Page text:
By Swapan Dasgupta
Last week was spent glued to TV watching India getting resoundingly thrashed by a rejuvenated England side at Lord’s. Like most Indians, I too was dispirited by India’s inability to live up to its reputation as the number one team. But at least there was the immense satisfaction of watching the match live and even listening to BBC’s good humoured Test Match Special on internet radio.
It was such a change from my schooldays when you had to tune to a crackling Short Wave broadcast for intermittent radio commentary. Alternatively, we could go to the cinema, some three weeks after the match, to see a two-minute capsule in the Indian News Review that preceded the feature film.
It is not that there was no technology available to make life a little more rewarding. Yet, in 1971, when B.S. Chandrasekhar mesmerised the opposition and gave India its first Test victory at the Oval, there was no TV, except in Delhi.
Those were the bad old days of the shortage economy when everything, from cinema tickets to two-wheelers had a black market premium. Telephones were a particular source of exasperation. By the 1970s, the telephone system in cities had collapsed. You may have possessed one of those heavy, black Bakelite instruments but there was no guarantee of a dial tone when you picked up the receiver. The ubiquitous ‘cable fault’ would render a telephone useless for months on end.
What was particularly frustrating was that there was precious little you could do about whimsical public services. In the early-1980s, when Opposition MPs complained about dysfunctional telephones, the then Communications Minister C.M. Stephen retorted that phones were a luxury and not a right. If people were dissatisfied, he pronounced haughtily, they could return their phones!
Inefficiency was, in fact, elevated into an ideal. When capital intensive public sector units began running into the red, the regime’s economists deemed that their performance shouldn’t be judged by a narrow capitalist yardstick. The public sector, they pronounced, had to exercise ‘social’ choices. India, wrote Jagdish Bhagwati (one of the few genuine ‘dissidents’ of that era) “suffered the tyranny of anticipated consequences from the wrong premises.”
Being an Indian in those days was truly demeaning if you had the misfortune of travelling overseas. Government regulations decreed that a private citizen travelling overseas had the right to buy all of $8. Subsequently, the ceiling was raised to $500 every three years. This meant that Indians had to evolve innovatively illegal methods of buying a few extra dollars or scrounging off fortunate NRI relatives. No wonder, escaping from India became a middle class obsession, as did petty hawala.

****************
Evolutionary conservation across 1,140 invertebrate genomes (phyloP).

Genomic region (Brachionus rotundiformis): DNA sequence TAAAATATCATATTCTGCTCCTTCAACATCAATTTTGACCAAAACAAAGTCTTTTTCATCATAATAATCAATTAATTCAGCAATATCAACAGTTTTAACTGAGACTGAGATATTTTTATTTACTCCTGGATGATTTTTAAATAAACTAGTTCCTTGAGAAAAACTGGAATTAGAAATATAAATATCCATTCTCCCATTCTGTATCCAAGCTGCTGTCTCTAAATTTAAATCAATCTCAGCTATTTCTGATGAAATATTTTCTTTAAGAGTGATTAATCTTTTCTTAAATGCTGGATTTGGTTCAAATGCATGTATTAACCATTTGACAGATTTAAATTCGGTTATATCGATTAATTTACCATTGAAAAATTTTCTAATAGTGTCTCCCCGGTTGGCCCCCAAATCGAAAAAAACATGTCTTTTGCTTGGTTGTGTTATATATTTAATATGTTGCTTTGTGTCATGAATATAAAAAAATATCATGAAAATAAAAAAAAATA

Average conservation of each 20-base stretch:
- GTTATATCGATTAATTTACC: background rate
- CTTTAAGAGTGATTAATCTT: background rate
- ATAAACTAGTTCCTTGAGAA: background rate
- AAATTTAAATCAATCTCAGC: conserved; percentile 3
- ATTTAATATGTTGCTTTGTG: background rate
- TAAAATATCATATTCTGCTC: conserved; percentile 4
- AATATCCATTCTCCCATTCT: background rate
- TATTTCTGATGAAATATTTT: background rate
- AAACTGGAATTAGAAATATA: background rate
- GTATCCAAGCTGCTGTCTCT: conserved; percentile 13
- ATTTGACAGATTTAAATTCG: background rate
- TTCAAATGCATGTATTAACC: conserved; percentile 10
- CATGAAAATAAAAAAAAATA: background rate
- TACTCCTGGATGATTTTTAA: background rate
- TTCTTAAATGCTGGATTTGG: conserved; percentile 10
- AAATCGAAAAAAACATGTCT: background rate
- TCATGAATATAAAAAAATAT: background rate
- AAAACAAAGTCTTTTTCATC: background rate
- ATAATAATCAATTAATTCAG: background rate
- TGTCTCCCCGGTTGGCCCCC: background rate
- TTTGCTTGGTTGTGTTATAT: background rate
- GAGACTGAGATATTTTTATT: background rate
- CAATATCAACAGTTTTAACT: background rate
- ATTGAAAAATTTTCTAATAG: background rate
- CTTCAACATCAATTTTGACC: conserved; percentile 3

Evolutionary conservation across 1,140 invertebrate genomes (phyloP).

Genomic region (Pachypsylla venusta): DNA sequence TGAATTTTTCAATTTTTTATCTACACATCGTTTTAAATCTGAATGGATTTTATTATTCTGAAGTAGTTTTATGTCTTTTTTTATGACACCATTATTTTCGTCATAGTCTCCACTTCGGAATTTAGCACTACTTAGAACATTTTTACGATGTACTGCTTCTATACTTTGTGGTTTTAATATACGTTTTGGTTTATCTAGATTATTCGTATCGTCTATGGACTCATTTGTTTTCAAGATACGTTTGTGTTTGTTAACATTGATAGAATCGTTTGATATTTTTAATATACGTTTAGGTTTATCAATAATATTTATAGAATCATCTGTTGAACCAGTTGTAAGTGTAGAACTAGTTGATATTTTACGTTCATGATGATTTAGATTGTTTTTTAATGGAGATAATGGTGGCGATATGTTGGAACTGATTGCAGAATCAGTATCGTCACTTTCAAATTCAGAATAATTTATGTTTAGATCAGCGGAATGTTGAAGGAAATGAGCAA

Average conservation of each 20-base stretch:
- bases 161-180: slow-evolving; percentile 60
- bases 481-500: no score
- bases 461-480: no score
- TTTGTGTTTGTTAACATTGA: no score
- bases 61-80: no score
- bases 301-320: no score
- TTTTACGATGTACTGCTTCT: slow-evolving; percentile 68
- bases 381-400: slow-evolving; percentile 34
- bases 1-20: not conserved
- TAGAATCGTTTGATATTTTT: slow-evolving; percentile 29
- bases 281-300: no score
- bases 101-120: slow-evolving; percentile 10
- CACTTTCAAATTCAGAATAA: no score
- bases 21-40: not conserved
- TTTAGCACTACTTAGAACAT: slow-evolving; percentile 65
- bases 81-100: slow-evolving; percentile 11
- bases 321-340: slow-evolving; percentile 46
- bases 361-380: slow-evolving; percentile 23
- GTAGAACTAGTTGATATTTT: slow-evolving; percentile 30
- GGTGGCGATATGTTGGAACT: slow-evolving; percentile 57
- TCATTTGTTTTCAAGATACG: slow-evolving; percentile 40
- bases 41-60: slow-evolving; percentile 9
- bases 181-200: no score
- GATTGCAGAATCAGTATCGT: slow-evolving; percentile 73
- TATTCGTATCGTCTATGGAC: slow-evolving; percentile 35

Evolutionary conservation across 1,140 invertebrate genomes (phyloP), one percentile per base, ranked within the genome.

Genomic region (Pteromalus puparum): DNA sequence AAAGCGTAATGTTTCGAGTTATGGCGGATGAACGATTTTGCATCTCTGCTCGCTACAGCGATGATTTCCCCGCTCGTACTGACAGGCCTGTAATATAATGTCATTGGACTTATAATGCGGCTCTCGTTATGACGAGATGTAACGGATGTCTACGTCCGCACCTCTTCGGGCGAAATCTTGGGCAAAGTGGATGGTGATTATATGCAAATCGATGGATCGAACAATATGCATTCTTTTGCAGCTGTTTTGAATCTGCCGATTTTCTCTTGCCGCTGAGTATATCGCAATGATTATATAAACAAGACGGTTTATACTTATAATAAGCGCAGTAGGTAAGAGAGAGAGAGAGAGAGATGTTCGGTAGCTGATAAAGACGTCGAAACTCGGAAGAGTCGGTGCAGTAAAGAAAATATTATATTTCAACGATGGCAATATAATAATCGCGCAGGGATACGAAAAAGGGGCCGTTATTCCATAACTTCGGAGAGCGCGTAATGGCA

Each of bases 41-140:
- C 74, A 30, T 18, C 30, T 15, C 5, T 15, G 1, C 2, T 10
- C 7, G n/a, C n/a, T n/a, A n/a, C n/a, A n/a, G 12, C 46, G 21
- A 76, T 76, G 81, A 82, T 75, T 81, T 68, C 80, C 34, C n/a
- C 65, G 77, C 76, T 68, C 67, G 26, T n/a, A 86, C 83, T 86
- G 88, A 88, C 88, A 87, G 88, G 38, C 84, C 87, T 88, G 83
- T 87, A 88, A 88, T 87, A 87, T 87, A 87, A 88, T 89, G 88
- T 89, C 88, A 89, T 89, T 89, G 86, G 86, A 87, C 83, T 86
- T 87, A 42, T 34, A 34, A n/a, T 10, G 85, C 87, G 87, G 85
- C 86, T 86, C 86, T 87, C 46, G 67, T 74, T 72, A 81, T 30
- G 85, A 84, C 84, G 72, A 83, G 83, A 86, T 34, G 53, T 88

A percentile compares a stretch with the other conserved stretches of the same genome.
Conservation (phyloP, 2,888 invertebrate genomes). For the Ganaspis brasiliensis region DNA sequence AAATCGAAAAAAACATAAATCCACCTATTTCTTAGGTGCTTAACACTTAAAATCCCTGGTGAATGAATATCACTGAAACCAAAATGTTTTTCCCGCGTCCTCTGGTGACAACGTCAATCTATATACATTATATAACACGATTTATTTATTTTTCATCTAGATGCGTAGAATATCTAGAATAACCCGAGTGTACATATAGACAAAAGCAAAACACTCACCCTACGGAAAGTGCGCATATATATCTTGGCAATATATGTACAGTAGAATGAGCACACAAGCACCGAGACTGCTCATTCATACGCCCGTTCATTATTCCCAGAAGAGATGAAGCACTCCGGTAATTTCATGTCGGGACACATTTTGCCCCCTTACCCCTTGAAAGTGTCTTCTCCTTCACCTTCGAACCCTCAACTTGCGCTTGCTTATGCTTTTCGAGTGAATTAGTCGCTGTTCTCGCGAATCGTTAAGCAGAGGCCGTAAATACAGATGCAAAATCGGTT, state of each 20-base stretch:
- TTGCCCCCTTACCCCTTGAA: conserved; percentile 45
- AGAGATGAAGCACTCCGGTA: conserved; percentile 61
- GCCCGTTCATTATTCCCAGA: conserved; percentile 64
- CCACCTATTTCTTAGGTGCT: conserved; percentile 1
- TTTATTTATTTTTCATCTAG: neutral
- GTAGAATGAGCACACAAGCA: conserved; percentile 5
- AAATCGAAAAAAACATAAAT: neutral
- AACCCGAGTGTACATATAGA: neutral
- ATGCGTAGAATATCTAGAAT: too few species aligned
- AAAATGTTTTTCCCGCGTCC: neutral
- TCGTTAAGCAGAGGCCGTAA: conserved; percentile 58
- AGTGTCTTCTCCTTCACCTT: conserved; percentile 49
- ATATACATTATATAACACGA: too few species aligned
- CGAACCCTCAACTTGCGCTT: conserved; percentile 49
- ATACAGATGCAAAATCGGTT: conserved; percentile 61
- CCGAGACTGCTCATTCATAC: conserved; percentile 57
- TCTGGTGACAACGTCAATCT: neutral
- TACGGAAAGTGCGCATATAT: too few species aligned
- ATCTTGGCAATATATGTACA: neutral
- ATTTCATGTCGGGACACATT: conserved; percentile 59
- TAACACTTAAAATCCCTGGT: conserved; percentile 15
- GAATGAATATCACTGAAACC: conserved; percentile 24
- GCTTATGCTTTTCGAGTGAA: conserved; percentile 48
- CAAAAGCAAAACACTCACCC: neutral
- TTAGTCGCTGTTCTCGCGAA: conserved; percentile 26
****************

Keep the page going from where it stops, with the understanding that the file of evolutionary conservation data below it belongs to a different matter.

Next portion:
India was an object of mockery. We were mocked for leading a “ship to mouth” existence while preaching morality to the rest of the world. We were pitied, not least by rich Pakistanis who would compare their spanking new Impala cars to our creaking Ambassadors that were in perennial short supply.
Enforced socialist austerity bred dishonesty and subterfuge. India’s creative genius of India became preoccupied with ways to bypass a system that in all seriousness demanded that the better-off pay 97 per cent of their income in taxes, and where the remuneration of company directors had to be approved by babus sitting in a ministry in Delhi.
As Prime Minister, Manmohan Singh has a very mixed record and it is entirely possible that history may judge the two terms of his UPA Government harshly. At the same time, India will forever be indebted to him—as it will be to the much-reviled P.V. Narasimha Rao—for liberating the country from the shackles of socialist underperformance. The process of liberalisation that began exactly 20 years ago has had its underside. But few can deny that the India we live in today is infinitely more prosperous, more creative, more resilient and more self-assured than at any time since Independence.
The fundamental reason for this transformation should be self-evident: it is people and not the state who are deciding their own futures. The process may not be perfect and there are parts of India where poverty prevents self-empowerment. But for those who have lived through the horrors of a flawed socialism, the past invokes little pleasurable nostalgia. In just 20 years, India has witnessed more economic progress than in the past 150 years.
This is why it is inexplicable that the 20th anniversary of the landmark 1991 U-turn remained singularly unobserved. Was this because Indians are insufficiently appreciative of the magnitude of change, which they now take for granted? Or, could it be that the political class has never really been reconciled to the erosion of the power to control people’s lives?
If the second is true, there are reasons to fear a counter-revolution.
Sunday Times of India, July 31, 2011